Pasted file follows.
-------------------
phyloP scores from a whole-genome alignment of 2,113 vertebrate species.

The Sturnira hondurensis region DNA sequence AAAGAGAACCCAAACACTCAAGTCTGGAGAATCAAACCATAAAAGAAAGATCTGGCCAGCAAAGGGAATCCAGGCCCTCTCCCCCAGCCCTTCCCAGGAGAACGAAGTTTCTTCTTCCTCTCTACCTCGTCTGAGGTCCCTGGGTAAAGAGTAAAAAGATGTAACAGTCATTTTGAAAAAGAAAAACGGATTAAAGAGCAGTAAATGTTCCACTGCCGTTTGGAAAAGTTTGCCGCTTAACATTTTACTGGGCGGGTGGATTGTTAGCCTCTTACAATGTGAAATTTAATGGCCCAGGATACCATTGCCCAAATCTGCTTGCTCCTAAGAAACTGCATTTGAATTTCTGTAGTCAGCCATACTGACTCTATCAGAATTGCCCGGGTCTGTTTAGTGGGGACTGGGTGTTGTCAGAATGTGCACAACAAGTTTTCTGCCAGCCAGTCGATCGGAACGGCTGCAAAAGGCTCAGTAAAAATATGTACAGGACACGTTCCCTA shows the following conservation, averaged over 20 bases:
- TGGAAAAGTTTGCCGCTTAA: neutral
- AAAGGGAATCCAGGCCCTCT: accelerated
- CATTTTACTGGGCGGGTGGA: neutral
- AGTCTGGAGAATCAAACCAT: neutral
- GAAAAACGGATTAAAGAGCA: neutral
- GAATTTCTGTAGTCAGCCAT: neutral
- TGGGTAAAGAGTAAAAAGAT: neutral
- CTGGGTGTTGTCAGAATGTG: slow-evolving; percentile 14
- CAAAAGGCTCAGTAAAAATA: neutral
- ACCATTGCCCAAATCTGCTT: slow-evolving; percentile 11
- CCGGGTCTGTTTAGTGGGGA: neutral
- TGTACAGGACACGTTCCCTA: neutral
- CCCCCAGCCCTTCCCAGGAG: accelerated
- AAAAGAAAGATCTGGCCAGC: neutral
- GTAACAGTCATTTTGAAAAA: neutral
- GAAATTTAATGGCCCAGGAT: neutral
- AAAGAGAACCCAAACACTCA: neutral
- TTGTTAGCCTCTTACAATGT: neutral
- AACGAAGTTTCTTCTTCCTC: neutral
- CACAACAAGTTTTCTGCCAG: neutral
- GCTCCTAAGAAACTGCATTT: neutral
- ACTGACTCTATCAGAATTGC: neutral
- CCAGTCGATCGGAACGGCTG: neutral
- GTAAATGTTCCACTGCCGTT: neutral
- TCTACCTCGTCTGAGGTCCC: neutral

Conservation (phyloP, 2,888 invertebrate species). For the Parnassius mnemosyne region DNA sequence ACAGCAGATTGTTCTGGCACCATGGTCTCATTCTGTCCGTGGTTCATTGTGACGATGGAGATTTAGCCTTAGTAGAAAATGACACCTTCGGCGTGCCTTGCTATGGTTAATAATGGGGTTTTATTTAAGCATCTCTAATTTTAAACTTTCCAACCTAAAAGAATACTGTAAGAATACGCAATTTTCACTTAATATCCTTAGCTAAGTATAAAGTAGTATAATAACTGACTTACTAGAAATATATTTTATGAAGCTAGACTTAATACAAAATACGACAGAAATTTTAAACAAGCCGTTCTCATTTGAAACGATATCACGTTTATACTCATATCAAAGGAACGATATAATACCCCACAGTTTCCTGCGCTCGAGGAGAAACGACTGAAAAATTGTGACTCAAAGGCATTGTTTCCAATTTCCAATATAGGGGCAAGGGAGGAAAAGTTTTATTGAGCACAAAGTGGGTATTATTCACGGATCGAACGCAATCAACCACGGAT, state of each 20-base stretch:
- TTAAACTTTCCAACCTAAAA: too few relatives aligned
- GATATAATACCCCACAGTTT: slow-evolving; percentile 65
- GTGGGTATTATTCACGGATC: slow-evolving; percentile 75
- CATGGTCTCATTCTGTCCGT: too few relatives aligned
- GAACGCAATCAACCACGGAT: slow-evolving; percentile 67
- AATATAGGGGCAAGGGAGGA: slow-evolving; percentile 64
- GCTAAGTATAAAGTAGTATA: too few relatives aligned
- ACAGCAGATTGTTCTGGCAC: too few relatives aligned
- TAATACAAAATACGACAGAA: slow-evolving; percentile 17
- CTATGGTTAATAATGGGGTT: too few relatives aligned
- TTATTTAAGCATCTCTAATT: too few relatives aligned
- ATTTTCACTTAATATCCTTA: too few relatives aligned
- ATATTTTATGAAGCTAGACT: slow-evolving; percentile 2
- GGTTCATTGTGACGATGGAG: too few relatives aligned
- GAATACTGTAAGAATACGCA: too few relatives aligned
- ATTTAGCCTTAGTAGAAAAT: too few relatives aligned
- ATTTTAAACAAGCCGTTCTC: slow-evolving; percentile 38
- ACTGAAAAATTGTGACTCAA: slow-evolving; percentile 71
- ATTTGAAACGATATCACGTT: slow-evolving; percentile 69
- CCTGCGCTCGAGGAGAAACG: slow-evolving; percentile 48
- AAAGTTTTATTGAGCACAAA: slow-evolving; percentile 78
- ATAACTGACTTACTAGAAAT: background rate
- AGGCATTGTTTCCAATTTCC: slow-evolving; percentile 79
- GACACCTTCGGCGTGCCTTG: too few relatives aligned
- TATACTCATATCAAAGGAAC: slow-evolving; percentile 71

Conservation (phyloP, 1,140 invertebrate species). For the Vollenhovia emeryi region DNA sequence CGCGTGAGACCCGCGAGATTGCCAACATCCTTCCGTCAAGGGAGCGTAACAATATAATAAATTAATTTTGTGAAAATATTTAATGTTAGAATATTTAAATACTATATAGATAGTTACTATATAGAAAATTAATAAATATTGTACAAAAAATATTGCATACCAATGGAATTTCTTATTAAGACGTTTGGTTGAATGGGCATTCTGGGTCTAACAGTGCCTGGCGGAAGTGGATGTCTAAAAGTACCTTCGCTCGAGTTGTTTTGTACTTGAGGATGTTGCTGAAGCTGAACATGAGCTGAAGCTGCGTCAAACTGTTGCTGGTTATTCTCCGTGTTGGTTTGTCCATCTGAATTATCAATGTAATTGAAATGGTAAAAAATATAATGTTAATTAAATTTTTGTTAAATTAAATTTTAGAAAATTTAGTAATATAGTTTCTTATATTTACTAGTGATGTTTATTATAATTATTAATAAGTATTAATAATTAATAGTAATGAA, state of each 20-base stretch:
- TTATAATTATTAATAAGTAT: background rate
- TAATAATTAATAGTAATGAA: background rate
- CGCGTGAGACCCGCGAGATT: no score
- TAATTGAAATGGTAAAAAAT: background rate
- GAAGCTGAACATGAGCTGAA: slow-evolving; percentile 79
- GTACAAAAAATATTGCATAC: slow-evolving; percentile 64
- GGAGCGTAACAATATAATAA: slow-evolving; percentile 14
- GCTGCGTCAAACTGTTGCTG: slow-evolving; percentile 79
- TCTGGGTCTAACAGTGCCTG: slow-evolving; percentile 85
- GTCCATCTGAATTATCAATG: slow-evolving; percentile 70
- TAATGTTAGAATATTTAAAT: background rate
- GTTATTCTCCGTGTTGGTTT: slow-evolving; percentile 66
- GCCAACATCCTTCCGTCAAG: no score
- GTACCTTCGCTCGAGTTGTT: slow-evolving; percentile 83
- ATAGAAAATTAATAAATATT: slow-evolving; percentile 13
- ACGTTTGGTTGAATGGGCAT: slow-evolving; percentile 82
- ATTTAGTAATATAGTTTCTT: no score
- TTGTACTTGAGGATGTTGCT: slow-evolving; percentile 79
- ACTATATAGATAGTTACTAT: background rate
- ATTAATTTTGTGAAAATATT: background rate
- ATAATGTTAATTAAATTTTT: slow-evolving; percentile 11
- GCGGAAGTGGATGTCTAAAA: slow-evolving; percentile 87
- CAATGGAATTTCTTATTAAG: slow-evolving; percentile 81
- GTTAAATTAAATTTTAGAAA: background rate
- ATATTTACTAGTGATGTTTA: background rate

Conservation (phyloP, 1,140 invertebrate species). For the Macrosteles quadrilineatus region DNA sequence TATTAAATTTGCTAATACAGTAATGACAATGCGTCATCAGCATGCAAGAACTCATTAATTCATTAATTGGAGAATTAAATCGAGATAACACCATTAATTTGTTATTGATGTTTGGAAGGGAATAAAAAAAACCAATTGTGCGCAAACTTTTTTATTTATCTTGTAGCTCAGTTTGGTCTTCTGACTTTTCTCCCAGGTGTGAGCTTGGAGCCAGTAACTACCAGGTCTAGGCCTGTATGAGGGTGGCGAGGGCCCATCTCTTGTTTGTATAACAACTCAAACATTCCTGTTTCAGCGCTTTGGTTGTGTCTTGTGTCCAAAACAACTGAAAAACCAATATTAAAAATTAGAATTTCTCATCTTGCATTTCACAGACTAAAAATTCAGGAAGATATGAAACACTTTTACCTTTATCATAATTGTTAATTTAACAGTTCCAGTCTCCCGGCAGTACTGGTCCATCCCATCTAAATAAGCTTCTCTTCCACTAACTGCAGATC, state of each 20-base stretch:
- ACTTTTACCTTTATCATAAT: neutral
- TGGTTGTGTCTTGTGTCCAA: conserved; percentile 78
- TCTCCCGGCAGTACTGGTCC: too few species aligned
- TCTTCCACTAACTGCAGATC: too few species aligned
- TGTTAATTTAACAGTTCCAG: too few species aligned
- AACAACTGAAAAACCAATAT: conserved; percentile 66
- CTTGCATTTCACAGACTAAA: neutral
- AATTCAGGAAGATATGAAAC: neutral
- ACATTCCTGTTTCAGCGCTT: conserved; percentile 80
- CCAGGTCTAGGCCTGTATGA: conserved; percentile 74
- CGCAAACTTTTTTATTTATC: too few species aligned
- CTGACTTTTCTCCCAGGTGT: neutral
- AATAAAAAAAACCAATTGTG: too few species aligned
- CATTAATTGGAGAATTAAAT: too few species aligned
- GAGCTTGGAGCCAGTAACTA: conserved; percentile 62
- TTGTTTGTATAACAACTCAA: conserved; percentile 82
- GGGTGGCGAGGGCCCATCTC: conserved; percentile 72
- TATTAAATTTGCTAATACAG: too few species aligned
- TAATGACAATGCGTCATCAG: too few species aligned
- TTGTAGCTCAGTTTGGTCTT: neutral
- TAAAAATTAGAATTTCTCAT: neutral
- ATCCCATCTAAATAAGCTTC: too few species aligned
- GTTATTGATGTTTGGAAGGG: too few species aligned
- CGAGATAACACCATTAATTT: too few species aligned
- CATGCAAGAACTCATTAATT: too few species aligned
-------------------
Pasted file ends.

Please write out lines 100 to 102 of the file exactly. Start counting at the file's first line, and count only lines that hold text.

- TTGTAGCTCAGTTTGGTCTT: neutral
- TAAAAATTAGAATTTCTCAT: neutral
- ATCCCATCTAAATAAGCTTC: too few species aligned